Young footballers, assessed by deep breathing test, have a higher vagal response
Souad Aboudrar, Hanane Rkain, Leila Errguig, Youssouf Radjab, Latéfa Oukerraj, Abdellatif Azzaoui, Azeddine Ibrahimi, Leslie Coghlan, Mohammed Cherti, Halima Benjelloun, Taoufiq Dakka
Al Akhawayn University, School of Science and Engineering, Ifrane, Morocco.
Centre de Recherche Epidémiologique et Essais Cliniques (CRECET), Laboratoire de Pharmacologie et de Toxicologie, Faculté de.
Institut National des Sports Moulay Rachid, Salé, Marocco.
Laboratoire de Physiologie, Faculté de Médecine et de Pharmacie de Rabat, Université MohammedⅤSouissi, Marocco.
Service de Cardiologie B Faculté de Médecine et de Pharmacie de Rabat, Université Mohammed Ⅴ Souissi, Marocco.
Unité d’exploration du Système Nerveux Autonome, Service Cardiologie A, CHU Ibn Sina, Rabat, Maroc.
DOI: 10.4236/ojmip.2012.23009   PDF    HTML     3,493 Downloads   6,471 Views   Citations


Parasympathetic function can be assessed by the deep breathing test (DB) as a simple and reproducible cardiovascular reflex. The aim of this study is to use this test to compare the vagal response of a young footballers group to of age-matched untrained normal subjects. Deep breathing test was performed in 2 groups: one of 20 adult young footballers (average age of 19.3 ± 0.6 years), and a second age-matched group of 20 untrained subjects (average age of 19.6 ± 0.6 years). Subjects underwent the DB test after 30 min resting in supine position, and responses were expressed as a percentage of variation of heart rate during the stimulation. Student’s t-test was used to evaluate statistical differences among the two groups for all parameters (vagal response, heart rate, VO2max….) and considering p < 0.05 as a significant difference. The results showed that vagal response to deep breathing test was significantly higher in the young footballers when compared to the untrained controls (72.6% ± 16.2% vs 55.0% ± 12.8%, respectively, p = 0.03). The basal heart rate was significantly lower in footballers than in the controls group (52.1 ± 7.4 bat/min vs 69.8 ± 14.3 bat/min, p < 0.01). The use of the simple test of deep breathing allowed us to demonstrate that adult young footballers have a significantly lower basal HR and higher parasympathetic response in comparison to untrained subjects.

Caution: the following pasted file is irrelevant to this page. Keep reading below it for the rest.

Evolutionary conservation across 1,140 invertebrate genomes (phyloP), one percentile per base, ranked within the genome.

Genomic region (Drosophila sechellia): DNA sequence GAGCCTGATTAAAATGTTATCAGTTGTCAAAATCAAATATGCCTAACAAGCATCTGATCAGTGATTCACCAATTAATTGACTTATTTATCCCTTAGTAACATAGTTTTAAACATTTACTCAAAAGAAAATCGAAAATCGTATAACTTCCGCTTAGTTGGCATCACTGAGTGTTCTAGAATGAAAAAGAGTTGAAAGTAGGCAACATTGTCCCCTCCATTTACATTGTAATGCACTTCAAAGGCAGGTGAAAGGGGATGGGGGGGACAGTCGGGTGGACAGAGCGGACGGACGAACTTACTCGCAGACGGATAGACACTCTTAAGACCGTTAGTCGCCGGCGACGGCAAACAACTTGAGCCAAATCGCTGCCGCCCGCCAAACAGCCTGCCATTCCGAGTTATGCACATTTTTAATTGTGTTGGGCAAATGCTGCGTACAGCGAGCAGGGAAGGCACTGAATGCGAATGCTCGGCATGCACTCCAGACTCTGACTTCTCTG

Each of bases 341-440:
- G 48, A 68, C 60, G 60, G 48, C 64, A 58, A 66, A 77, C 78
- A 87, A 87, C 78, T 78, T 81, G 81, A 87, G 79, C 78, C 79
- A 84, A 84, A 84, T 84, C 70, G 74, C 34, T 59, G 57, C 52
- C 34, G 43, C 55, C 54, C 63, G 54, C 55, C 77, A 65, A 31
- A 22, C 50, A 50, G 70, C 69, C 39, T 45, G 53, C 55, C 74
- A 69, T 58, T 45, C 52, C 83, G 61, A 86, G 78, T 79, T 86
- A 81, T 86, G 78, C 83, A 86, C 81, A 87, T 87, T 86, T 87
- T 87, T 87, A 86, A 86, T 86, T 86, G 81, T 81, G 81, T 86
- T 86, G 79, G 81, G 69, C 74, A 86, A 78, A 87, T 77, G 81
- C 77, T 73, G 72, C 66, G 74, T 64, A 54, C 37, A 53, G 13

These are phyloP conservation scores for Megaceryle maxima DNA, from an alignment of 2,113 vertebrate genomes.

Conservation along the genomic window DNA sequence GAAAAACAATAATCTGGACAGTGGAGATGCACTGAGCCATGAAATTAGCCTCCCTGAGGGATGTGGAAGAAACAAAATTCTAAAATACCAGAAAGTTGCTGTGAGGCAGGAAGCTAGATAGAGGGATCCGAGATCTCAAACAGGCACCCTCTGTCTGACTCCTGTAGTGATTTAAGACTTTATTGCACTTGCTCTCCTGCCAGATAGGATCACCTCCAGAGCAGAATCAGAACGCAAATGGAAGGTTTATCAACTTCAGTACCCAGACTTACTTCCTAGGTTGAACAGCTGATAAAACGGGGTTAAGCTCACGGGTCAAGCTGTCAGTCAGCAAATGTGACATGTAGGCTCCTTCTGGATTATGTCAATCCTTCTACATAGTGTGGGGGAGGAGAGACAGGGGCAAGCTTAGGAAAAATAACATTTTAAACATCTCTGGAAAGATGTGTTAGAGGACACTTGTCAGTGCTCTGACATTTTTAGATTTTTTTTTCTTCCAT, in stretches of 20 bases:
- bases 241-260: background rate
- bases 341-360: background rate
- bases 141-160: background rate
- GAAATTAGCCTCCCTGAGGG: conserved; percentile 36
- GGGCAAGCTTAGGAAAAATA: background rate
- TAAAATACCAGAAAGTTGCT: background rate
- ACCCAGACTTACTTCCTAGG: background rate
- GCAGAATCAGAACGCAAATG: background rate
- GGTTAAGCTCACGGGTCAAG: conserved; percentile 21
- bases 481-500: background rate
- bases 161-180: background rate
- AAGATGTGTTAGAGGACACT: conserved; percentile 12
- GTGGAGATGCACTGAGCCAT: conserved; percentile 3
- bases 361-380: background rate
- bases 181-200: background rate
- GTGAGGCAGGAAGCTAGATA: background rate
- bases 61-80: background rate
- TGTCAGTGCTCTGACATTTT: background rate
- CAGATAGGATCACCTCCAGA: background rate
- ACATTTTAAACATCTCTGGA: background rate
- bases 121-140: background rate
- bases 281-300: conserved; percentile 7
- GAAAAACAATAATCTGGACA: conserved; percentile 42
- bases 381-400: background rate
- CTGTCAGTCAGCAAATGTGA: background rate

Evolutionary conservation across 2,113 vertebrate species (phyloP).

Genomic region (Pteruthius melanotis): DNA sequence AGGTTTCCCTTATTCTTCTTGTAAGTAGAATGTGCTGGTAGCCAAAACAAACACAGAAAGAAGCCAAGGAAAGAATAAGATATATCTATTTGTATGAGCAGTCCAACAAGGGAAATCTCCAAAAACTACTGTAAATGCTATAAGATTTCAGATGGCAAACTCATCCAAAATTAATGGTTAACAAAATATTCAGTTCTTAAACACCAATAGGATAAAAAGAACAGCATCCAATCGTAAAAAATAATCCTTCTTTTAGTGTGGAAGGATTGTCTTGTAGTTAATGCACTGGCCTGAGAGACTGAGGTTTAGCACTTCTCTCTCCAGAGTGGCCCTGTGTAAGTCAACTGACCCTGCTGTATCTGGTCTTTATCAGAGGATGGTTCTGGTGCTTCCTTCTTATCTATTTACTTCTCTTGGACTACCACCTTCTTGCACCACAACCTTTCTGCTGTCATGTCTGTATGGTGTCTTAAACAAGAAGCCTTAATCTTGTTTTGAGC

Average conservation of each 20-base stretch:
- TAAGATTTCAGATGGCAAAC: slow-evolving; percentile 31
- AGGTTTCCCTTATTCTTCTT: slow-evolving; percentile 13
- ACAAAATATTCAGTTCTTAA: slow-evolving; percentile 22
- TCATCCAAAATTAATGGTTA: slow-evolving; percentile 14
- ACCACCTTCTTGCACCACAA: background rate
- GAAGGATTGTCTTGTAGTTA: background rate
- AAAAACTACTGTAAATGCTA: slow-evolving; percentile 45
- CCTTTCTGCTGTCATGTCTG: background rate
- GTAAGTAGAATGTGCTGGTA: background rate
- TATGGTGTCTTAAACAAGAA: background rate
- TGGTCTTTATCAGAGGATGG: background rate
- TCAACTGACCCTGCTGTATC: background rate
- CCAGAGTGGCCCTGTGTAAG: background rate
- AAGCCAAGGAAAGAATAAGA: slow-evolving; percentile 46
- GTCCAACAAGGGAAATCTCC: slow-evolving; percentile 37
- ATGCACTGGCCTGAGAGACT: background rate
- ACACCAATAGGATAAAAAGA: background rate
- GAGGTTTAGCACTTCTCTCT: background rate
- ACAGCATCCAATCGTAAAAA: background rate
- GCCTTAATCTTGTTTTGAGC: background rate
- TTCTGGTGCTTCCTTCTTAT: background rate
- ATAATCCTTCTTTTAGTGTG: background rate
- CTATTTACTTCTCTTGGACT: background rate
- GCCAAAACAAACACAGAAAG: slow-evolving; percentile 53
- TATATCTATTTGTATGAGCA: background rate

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Aboudrar, S. , Rkain, H. , Errguig, L. , Radjab, Y. , Oukerraj, L. , Azzaoui, A. , Ibrahimi, A. , Coghlan, L. , Cherti, M. , Benjelloun, H. and Dakka, T. (2012) Young footballers, assessed by deep breathing test, have a higher vagal response. Open Journal of Molecular and Integrative Physiology, 2, 61-64. doi: 10.4236/ojmip.2012.23009.


The benefit of physical exercise in controlling cardiovascular risk factors is well established [1,2] and therefore cardiologists widely recommend regular exercise to improve cardiovascular health. It appears important to understand the effects of physical exercise on human physicology. Such studies may help elucidate the fascinating but poorly understood phenomenon of sudden cardiac death in some forms of sport.